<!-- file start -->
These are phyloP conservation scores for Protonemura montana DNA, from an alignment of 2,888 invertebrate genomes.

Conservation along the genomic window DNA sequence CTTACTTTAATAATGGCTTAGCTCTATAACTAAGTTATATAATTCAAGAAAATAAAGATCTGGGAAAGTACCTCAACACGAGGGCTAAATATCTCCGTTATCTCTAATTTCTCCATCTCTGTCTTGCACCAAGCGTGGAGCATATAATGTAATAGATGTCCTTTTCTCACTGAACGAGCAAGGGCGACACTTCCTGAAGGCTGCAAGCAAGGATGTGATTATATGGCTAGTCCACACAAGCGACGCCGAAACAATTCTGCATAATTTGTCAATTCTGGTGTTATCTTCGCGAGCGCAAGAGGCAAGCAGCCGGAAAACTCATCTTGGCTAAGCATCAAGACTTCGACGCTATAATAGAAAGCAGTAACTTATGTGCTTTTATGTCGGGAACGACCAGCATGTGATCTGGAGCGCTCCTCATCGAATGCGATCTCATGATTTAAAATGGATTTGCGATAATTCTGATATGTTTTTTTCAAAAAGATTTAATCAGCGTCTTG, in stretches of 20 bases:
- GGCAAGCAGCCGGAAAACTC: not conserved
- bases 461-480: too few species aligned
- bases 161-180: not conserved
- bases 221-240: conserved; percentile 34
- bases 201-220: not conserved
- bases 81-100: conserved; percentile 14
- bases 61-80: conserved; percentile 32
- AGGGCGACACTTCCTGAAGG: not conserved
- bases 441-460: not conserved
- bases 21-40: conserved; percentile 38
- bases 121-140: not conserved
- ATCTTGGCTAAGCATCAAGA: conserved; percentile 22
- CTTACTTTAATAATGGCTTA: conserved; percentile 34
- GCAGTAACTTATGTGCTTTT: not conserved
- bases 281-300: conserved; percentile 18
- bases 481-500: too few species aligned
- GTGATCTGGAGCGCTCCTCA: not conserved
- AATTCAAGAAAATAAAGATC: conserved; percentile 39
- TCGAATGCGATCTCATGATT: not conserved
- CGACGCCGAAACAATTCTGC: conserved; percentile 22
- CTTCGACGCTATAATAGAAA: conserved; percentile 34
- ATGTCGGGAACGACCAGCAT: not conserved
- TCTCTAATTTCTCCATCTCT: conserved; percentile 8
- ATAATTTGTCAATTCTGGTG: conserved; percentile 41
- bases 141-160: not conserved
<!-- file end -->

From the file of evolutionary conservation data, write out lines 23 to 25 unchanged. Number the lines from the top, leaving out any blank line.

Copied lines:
- CTTCGACGCTATAATAGAAA: conserved; percentile 34
- ATGTCGGGAACGACCAGCAT: not conserved
- TCTCTAATTTCTCCATCTCT: conserved; percentile 8